How to install Grub built by the Factory

Purpose

This document outlines a reference procedure for installing the Grub bootloader built by the Desktop factory to a boot device for the target board.

Prerequisites

  • x86 Host Machine
  • x86 Target Machine
  • Root file system with the following options
    • bash (needed for chroot)
    • grep (needed for grub-install)
    • gettext (optional, if you want to use grub-mkconfig to automatically generate a grub menu entry)
    • Target Software->Kernel->Include kernel image within the RFS

Procedure

Attach volume to host machine

If you are using USB stick, Compact Flash, SD, or hard drive, connect it to the host. Determine the device node using dmesg, and unmount any volumes that auto-mount. For the purposes of this document, we assume /dev/sdX is the name of the disk.

Create a Linux partition on the device for the RFS.

  1. Create a Linux partition for the RFS using fdisk.
    $ sudo fdisk /dev/sdX
    • Type o to create a new partition table.
    • Type n to create a new partition.
    • Type p to select a primary partition type.
    • Accept the defaults for Partition Number, First Sector, and Last Sector.
    • Type w to write the new partition table.
  2. Format the new partition using mkfs.ext4.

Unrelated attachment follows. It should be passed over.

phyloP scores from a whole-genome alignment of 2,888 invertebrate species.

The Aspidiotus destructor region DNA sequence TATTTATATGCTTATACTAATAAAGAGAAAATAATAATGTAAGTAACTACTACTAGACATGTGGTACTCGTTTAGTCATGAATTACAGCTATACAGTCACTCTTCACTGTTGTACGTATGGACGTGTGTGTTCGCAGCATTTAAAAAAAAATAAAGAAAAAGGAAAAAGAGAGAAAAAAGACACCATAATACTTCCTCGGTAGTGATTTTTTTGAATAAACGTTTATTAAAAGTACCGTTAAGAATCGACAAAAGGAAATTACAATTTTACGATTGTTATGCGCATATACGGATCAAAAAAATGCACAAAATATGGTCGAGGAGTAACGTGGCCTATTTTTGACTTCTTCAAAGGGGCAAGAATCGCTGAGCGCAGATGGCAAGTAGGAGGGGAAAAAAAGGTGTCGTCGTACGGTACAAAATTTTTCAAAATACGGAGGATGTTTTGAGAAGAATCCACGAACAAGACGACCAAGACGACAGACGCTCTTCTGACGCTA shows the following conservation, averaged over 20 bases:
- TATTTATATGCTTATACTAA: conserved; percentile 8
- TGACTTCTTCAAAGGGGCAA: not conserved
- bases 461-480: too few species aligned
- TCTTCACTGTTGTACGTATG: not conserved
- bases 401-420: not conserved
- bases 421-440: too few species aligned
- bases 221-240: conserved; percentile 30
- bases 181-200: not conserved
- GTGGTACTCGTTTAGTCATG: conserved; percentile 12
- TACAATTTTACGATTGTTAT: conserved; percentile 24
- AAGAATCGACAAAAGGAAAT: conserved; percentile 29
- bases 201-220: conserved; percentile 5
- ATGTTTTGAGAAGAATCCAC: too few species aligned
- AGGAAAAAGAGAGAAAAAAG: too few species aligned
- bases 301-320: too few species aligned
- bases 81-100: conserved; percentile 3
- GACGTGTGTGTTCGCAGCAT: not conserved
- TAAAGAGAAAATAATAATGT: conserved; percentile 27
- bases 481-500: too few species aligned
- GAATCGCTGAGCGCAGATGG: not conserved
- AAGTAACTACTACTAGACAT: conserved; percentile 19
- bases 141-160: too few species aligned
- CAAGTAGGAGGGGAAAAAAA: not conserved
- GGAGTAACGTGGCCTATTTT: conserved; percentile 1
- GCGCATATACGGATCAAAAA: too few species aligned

$ sudo mkfs.ext4 /dev/sdX1

Initialize the RFS contents

  1. Mount the volume:
    $ sudo mount -t ext4 /dev/sdX1 /rfs
  2. As root, extract the RFS output tarball into the mount point:
    $ sudo tar -xf /path/to/factory/build_*/images/rfs/rootfs.tar.gz -C /rfs
  3. Copy the kernel to the volume and rename it to vmlinuz for autodetection:
    $ sudo mkdir -p /rfs/boot/
    $ sudo cp /path/to/factory/build_*/images/bzImage-<version> /rfs/boot/vmlinuz-<version>
    

Use chroot to install grub to the device

  1. Enter the RFS directory:
    $ cd /rfs
  2. Bind mount the /dev, /sys, and /proc directories. This allows you to access your system from the chroot jail.
    $ sudo mount --bind /dev ./dev
    $ sudo mount --bind /sys ./sys
    $ sudo mount --bind /proc ./proc
    
  3. Enter the chroot jail:
    $ sudo linux32 chroot .
  4. Install grub to your Linux partition:
    # grub-install /dev/sdX

Create a grub.cfg file under /boot/grub

Note: In order for grub-mkconfig to automatically detect the kernel image, it must be named renamed vmlinuz-<version>. Otherwise you can manually add the menuentry pointing to bzImage. Automatic detection requires gettext to be installed on the target.

# grub-mkconfig > /boot/grub/grub.cfg

Exit chroot and unmount dev, sys, and proc

# exit
$ sudo umount ./dev
$ sudo umount ./sys
$ sudo umount ./proc

Cleanup grub.cfg to match target boot device

At this point you should edit the grub.cfg to set the root device correctly. Due to the bind mounted device tree, the generated grub.cfg will specify the wrong root. For example, the generated file may show:

set root='(hd1,1)'

Edit the file to show (This can be done outside chroot also):

set root='(hd0,1)'

(OPTIONAL) Manually add a menu-entry to grub.cfg

Enter an entry like this between the 10_linux lines.

### BEGIN /etc/grub.d/10_linux ###
menuentry 'Timesys' --class gnu-linux --class gnu --class os {
   linux /bzImage <kernel-arguments>
}
### END /etc/grub.d/10_linux ###

Cleanup

Now unmount the device, and connect it to the target system:

$ cd /
$ sudo umount /rfs